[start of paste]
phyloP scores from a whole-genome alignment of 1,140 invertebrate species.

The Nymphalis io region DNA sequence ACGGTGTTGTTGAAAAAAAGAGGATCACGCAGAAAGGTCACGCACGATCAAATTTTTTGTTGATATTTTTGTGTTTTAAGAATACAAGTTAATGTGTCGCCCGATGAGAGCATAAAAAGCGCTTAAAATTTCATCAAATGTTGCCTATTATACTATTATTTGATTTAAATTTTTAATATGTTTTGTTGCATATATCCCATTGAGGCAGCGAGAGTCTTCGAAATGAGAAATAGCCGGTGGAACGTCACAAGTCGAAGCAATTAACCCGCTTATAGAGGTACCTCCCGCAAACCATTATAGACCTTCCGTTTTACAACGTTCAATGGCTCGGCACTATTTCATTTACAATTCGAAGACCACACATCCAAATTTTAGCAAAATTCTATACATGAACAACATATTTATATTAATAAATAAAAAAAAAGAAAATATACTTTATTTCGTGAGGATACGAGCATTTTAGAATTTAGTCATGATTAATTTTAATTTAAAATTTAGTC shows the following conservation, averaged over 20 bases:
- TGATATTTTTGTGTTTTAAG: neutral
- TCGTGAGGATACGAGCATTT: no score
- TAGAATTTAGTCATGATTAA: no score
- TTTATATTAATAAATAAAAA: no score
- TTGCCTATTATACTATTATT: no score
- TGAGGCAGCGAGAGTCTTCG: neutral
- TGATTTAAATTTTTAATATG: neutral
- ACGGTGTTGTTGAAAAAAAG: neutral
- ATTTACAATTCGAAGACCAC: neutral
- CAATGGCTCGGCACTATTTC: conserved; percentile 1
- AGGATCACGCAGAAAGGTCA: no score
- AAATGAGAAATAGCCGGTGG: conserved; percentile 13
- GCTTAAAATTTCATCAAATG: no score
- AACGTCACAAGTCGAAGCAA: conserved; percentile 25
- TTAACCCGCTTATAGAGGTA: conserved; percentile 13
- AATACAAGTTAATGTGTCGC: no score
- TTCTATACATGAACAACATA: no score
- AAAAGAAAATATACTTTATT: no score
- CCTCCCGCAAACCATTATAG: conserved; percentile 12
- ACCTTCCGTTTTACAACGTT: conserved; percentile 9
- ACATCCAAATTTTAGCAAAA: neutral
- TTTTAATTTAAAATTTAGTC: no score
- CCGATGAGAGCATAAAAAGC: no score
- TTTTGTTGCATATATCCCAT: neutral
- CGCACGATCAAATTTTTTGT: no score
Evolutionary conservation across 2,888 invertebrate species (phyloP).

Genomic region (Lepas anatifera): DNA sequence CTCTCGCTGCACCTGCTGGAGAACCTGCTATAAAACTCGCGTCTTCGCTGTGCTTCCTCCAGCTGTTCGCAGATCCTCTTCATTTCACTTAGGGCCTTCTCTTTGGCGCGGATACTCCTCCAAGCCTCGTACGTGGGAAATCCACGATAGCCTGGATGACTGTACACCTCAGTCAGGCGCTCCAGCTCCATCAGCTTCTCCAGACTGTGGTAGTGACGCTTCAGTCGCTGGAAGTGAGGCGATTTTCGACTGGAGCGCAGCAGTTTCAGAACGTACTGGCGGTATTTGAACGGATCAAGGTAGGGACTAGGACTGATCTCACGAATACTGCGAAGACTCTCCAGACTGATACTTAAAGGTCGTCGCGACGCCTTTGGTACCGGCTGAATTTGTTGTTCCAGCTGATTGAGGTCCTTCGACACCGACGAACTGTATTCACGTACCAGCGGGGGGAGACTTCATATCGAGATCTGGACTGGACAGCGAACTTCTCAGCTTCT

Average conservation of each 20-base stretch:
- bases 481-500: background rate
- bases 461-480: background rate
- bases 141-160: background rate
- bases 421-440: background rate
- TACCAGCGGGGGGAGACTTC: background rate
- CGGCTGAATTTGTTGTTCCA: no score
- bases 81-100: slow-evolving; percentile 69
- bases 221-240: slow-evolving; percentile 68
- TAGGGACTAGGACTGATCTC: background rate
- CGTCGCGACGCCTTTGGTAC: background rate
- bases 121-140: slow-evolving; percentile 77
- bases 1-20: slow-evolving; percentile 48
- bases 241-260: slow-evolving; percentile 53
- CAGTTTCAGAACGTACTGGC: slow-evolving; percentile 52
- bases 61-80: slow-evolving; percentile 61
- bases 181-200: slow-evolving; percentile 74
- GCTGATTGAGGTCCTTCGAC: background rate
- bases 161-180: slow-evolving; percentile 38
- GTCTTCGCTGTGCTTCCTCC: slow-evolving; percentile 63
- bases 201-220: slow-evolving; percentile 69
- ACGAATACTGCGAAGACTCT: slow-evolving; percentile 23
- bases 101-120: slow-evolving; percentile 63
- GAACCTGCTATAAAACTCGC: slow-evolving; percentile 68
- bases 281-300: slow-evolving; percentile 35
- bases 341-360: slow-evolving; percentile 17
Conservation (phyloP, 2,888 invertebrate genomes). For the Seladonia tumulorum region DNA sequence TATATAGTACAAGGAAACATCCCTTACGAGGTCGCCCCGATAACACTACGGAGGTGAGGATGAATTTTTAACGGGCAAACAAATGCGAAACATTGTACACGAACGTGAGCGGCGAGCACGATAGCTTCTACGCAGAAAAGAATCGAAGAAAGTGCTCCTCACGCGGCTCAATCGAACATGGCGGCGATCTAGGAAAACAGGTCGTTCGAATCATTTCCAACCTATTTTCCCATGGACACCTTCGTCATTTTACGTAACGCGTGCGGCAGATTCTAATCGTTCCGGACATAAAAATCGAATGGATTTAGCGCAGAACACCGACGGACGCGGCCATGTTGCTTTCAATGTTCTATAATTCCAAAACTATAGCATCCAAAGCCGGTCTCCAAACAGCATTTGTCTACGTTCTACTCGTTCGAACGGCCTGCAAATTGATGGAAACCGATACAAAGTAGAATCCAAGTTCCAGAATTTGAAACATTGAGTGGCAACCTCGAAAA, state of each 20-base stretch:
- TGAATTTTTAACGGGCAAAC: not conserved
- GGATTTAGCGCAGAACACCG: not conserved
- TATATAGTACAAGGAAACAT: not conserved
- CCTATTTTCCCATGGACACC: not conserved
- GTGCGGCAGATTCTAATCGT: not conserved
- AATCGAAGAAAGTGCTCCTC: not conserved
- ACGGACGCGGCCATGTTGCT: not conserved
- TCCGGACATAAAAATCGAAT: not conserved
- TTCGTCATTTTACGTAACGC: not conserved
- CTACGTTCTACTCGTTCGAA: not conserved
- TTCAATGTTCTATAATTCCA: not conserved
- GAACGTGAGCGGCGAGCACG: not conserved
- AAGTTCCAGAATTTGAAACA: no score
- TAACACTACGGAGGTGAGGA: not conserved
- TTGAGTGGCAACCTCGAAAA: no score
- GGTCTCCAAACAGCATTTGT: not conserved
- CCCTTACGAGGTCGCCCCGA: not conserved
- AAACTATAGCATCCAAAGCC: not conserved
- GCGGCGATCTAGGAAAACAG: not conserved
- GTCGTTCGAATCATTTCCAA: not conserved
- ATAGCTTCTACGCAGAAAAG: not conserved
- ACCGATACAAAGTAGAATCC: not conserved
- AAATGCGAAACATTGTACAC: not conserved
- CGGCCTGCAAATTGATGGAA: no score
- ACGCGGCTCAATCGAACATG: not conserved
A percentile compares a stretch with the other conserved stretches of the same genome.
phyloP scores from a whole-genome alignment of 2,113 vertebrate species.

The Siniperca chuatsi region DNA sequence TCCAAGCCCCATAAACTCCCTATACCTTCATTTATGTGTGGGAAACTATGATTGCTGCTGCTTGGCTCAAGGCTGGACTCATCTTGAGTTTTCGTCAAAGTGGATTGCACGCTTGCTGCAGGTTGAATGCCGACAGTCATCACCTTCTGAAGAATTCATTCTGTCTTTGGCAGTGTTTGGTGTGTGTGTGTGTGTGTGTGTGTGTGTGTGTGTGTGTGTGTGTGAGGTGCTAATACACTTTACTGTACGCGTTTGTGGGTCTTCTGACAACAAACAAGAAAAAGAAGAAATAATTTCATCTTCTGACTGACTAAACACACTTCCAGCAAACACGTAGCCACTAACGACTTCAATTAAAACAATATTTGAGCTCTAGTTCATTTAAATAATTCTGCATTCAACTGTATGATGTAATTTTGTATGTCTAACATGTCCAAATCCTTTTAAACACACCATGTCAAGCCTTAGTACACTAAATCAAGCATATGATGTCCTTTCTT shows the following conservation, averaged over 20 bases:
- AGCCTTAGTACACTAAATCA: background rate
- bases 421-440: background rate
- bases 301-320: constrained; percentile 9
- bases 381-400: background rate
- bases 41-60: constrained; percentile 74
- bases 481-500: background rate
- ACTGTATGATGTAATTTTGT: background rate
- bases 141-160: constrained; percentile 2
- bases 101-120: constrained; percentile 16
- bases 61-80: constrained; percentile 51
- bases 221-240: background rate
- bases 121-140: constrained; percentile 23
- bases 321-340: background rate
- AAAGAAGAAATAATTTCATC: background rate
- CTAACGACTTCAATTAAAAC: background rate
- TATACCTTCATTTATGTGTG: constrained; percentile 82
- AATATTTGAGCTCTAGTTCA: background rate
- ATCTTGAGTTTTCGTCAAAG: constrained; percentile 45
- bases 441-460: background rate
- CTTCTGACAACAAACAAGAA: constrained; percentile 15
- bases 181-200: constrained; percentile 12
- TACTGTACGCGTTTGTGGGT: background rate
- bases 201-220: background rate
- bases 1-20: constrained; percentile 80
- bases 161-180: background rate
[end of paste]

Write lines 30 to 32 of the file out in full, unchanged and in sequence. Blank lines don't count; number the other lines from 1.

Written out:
Average conservation of each 20-base stretch:
- bases 481-500: background rate
- bases 461-480: background rate